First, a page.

Don't Mess with Smith

Don't mess with Adam Smith's writings or reputation, don't take his words out of context, and don't even think about claiming that Adam Smith was "cynical" about the abolition of slavery during the late 18th century, because Gavin Kennedy will smack you down real hard, but in a gentlemanly fashion:

John Hari reports on Adam Smith�s views as if the gentlemen who founded the Anti-Slavery movement in 1787 �did not listen� to Smith. I presume he does not know that Wilberforce used to quote favourably from �Wealth of Nations� to support the anti-slavery campaign in his debates with the supporters of slavery in Britain and the Americas. Far from not listening, the Anti-Slavery campaign used Smith�s analysis of the political economy of slavery against its practitioners. It is therefore a travesty of the truth for John Hari to report what he does not understand. Isolated quotations make for poor journalism.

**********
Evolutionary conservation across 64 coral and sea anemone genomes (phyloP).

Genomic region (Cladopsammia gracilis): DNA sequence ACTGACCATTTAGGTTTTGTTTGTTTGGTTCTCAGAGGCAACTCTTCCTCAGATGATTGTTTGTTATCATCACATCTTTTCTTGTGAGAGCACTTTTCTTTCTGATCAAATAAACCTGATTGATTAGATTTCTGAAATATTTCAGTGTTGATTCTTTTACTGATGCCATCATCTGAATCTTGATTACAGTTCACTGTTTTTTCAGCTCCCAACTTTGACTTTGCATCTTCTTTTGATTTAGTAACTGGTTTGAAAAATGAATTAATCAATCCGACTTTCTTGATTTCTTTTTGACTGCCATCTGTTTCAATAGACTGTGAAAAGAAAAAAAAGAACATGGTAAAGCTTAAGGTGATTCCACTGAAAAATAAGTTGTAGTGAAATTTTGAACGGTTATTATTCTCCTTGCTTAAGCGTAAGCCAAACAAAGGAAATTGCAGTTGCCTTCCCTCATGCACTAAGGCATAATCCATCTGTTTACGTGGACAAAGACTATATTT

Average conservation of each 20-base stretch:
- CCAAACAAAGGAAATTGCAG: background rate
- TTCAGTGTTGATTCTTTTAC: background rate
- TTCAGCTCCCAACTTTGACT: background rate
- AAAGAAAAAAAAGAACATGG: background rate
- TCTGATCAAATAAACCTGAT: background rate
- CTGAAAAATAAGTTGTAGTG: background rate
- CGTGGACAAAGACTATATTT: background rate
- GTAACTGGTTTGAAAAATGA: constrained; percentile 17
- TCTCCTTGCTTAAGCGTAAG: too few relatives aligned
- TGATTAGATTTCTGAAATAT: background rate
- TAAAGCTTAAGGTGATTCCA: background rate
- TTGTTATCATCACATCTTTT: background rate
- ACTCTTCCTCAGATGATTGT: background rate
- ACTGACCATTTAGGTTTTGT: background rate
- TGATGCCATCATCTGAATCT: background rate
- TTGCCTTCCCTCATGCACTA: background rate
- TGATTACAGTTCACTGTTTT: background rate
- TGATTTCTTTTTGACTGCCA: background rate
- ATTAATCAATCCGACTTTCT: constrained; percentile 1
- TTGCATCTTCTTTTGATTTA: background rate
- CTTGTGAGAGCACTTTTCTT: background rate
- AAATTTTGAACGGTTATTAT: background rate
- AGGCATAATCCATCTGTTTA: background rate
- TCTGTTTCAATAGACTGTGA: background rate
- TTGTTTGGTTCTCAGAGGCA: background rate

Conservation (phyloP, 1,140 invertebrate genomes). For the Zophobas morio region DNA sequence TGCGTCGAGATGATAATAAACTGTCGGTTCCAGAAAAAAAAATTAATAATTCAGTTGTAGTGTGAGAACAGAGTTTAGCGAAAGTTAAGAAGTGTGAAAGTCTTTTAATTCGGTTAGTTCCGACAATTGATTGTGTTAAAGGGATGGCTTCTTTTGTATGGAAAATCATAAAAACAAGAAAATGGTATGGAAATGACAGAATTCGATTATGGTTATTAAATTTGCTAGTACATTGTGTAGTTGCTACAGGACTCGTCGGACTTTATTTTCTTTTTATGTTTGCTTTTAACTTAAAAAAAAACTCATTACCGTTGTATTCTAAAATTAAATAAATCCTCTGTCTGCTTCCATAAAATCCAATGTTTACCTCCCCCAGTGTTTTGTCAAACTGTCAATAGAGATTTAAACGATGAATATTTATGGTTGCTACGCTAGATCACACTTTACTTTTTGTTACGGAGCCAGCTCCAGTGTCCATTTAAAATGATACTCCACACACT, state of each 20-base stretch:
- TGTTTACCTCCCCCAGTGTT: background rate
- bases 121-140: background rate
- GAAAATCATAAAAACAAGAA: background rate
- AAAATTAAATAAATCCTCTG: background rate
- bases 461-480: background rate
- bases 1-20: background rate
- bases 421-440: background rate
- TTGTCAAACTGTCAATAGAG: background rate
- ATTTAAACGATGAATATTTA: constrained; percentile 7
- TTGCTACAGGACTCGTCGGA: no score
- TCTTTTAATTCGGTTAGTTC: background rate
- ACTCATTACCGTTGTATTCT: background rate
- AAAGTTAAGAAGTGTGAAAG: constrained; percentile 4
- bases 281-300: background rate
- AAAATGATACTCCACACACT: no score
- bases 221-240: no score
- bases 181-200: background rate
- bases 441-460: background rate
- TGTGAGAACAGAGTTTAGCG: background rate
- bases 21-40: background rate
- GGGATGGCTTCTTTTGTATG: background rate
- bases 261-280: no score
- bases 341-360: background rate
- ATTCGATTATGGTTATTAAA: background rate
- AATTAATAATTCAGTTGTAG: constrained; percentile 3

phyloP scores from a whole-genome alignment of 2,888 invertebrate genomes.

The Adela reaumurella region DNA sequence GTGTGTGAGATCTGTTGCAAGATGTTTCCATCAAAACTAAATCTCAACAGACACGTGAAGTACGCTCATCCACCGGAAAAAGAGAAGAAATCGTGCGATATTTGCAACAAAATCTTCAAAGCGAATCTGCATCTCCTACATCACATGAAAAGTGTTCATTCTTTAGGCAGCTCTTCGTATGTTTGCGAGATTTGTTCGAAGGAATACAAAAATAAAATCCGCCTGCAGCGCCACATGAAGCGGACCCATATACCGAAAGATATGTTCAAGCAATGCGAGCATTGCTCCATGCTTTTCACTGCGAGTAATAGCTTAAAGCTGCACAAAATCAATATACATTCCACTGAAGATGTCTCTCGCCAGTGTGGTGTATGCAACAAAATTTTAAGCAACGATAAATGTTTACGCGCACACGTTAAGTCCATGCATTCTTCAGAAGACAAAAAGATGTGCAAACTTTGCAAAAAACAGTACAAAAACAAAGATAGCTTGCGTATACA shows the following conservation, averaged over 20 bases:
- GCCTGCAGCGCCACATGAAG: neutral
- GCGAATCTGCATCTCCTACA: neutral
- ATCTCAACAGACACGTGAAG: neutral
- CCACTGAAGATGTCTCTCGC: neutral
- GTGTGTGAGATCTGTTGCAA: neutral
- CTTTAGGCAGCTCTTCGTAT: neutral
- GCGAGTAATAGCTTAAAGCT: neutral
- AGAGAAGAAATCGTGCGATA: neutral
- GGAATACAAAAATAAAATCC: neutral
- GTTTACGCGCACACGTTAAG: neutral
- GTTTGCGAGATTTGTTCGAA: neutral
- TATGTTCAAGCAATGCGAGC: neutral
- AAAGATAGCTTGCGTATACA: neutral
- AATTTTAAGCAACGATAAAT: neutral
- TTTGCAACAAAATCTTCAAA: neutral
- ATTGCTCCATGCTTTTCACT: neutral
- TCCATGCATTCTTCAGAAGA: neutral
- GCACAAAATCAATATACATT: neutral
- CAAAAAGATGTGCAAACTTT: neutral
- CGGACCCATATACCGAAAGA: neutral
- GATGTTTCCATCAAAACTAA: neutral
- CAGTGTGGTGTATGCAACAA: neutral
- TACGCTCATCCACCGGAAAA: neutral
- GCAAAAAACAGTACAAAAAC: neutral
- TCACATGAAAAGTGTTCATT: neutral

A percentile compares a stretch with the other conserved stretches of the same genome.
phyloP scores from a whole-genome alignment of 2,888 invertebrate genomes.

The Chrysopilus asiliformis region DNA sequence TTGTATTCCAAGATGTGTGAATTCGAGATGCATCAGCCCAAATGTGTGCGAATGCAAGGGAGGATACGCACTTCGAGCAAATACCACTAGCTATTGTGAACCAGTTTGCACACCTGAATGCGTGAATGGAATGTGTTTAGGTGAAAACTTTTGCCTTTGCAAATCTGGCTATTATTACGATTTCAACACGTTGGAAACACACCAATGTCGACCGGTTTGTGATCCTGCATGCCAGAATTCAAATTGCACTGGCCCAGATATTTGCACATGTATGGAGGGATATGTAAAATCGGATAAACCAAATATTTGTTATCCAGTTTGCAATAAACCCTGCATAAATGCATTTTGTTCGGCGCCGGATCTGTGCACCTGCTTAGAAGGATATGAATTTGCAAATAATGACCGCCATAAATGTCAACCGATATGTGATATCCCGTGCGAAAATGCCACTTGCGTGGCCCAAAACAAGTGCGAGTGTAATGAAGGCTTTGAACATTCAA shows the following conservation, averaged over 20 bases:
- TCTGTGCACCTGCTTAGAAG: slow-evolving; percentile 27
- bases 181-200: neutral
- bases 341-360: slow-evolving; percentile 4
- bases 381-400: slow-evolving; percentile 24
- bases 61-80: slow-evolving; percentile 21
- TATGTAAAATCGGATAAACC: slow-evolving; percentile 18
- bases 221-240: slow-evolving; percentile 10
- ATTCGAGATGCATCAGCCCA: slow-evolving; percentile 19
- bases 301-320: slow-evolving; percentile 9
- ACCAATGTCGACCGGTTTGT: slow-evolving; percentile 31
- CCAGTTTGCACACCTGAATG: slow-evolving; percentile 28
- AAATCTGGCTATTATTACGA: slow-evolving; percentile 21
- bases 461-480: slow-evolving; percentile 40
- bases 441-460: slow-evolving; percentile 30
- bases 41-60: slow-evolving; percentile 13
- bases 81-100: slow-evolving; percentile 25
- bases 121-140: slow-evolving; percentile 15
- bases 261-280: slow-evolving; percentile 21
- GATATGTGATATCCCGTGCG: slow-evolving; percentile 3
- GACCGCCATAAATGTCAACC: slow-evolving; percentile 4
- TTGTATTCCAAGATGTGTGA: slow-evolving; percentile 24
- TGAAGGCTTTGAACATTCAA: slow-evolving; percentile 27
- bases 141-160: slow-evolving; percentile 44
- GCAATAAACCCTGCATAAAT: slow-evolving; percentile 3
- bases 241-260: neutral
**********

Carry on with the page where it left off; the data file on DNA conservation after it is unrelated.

The article Mr. Kennedy criticizes is here. And to Palgrave-MacMillian, publishers of Adam Smith's Lost Legacy, this is the type of book that would be good to send to econ bloggers (cough). Also, I like the UK cover better than the US cover.

Pages

Powered by Movable Type 5.02

About this Entry

This page contains a single entry by Kevin published on July 7, 2005 12:01 PM.

Collaborative Cheaters? was the previous entry in this blog.

Terrorists continue to underestimate us is the next entry in this blog.

Find recent content on the main index or look in the archives to find all content.